Step inside ancient Japan.
Horyu-ji Temple is one of Nara’s most important cultural sites and one of the three must-see temples in the prefecture, together with Kofukuji and Todaiji. What is truly special about Horyu-ji is that this temple complex is home to the oldest wooden structures in the world. As one of Japan’s oldest temples and a UNESCO World Heritage Site since 1993, it’s an excellent stop in Nara.
The temple was founded in 607 by Crown Prince Shotoku, and today the spacious nearly 19 hectares (46 acres) grounds are divided into a Western Precinct (locally known as Sai-in Garan) and Eastern Precinct (also known as To-in Garan). Between the two is the modern Gallery of Temple Treasures, which houses an impressive selection of the temple’s Buddhist artwork and treasured artifacts.
The Western Precinct at Horyu-ji Temple is the largest of the two, and here you’ll find the world’s oldest wooden structures: the central gate (or Chumon), the main hall (called Kondo) and a five-storied pagoda. Decorating the central gate are two towering clay guardian deities (also known as Nio or Guardian Kings), the oldest of their kind in the country. The temple’s main statues, however, are kept in the main hall, some dating all the way back to the Asuka period (538-710).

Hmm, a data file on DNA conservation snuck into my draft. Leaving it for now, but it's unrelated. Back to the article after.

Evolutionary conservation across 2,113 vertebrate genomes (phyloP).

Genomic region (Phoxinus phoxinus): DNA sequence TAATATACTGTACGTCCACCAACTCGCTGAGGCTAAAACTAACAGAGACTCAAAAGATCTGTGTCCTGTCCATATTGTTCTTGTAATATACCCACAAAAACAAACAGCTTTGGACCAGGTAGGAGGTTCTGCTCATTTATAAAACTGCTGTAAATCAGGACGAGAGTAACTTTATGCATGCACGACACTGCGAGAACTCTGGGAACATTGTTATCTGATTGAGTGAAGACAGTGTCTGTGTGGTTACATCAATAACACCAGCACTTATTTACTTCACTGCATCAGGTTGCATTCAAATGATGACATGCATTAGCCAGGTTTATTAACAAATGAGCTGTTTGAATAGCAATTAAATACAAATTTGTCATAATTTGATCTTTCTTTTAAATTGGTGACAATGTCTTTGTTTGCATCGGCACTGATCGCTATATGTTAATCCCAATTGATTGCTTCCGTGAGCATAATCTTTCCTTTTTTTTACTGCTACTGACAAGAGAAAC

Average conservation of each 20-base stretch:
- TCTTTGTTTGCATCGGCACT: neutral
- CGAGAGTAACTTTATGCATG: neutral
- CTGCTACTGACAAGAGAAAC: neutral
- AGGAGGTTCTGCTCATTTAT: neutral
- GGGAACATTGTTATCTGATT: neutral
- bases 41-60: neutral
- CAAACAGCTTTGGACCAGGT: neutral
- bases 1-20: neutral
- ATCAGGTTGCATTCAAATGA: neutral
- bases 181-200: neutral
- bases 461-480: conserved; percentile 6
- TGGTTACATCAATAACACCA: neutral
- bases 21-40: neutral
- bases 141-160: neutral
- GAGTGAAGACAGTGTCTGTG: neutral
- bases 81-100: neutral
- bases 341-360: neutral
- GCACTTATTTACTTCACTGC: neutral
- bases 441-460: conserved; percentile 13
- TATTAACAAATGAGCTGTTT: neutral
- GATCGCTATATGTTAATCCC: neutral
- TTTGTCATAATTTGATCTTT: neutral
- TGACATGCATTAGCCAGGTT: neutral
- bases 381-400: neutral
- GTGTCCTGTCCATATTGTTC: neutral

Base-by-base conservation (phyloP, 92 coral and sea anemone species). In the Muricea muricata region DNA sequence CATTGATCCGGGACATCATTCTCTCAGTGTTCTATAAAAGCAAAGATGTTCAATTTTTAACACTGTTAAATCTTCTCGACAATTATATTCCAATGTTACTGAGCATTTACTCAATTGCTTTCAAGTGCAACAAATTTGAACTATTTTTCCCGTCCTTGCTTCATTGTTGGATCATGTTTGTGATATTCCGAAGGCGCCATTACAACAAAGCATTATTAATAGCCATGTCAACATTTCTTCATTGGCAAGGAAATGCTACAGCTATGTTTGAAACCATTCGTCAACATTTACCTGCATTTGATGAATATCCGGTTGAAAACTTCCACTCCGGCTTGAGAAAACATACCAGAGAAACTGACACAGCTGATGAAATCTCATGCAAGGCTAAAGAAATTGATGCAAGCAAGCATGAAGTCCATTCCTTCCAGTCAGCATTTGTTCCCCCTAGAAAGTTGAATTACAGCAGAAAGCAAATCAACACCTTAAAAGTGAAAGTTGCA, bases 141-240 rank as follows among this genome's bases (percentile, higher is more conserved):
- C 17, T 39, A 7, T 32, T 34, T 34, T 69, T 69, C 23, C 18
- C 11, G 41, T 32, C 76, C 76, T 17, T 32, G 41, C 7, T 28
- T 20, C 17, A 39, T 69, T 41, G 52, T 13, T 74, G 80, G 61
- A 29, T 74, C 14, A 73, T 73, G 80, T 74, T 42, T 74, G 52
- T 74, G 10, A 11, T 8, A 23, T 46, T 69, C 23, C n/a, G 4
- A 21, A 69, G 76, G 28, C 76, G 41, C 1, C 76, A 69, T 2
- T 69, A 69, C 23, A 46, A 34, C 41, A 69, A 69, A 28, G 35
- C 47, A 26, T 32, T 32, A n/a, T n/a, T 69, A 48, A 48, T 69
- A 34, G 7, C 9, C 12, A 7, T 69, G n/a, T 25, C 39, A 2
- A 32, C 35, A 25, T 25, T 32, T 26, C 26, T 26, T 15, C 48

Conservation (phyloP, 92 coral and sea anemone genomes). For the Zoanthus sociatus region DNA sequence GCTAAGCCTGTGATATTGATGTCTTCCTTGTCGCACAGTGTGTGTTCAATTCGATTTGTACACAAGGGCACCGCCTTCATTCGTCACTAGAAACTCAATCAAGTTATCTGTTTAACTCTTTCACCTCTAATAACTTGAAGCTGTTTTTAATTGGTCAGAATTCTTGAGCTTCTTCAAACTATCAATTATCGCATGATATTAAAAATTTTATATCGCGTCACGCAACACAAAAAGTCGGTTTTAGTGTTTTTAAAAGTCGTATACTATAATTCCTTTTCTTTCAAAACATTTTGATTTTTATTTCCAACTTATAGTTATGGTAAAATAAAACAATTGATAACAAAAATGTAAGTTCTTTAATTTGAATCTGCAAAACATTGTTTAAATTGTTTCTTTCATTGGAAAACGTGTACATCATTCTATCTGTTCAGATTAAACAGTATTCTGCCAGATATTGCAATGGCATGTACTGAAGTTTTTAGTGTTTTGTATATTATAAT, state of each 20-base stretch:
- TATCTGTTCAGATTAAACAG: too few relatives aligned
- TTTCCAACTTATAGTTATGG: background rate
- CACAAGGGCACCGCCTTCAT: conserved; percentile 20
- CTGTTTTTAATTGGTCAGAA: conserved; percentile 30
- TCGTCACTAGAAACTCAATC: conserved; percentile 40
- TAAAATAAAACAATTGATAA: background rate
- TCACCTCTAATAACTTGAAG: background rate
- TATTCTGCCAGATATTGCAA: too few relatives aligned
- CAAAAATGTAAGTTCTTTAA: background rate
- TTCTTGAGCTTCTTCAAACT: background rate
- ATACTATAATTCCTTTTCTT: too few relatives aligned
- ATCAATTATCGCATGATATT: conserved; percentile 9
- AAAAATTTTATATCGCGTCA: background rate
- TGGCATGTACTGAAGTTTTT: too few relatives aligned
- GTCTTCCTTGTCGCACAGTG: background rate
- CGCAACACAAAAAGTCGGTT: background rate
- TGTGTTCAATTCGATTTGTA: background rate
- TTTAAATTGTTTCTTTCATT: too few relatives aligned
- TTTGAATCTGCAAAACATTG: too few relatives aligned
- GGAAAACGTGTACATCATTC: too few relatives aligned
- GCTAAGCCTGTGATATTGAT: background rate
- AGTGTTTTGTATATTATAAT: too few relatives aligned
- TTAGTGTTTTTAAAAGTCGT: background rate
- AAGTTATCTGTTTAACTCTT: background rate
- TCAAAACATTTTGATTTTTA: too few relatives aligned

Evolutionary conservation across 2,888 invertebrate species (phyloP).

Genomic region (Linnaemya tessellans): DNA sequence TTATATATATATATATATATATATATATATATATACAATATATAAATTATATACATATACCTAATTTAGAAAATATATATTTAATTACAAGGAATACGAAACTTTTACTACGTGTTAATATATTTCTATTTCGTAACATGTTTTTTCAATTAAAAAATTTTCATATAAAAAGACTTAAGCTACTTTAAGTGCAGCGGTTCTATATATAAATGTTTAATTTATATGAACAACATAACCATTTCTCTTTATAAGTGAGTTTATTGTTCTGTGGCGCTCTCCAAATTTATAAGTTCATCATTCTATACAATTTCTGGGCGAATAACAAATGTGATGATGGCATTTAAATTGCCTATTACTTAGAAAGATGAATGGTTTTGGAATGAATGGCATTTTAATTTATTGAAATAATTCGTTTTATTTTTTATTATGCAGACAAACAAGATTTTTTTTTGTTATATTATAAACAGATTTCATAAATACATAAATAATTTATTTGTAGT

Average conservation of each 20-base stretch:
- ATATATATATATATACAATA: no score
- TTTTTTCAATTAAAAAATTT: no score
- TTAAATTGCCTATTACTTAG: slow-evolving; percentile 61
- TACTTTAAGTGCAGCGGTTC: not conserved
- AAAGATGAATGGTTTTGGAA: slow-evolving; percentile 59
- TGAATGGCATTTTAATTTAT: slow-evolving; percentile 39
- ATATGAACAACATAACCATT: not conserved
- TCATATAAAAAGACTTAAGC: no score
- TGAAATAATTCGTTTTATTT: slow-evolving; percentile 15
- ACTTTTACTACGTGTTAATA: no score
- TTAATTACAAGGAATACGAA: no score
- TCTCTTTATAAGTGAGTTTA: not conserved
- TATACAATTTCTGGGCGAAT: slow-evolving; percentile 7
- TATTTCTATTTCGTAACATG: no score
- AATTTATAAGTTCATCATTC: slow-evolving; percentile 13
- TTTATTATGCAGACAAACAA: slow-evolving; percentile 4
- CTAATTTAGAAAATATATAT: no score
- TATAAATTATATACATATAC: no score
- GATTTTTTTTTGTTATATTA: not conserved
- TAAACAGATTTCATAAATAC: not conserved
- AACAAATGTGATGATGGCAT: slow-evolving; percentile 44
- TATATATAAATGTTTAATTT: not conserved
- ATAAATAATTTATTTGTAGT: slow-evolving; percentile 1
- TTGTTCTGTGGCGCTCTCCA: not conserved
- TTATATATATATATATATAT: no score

In the Eastern Precinct, which is a five-minute walk from the other precinct, are several other temple buildings clustered around the octagonal Hall of Visions (Yumedono), which is dedicated to Prince Shotoku. It contains a number of ancient statues, including a stunning life-size image of the prince himself. Other treasures of Yumenodo include a statue of Kudara Kannon (the goddess of mercy) and a lacquerware sculpture of monk Gyoshin.
Just behind the Eastern Precinct is Chugu-ji Temple, a separate temple which offers discounted entry for people with a ticket to Horyu-ji Temple. Even though this next door temple is small, it is well known for hosting two National Treasures and the beautiful statue of a sitting Buddha.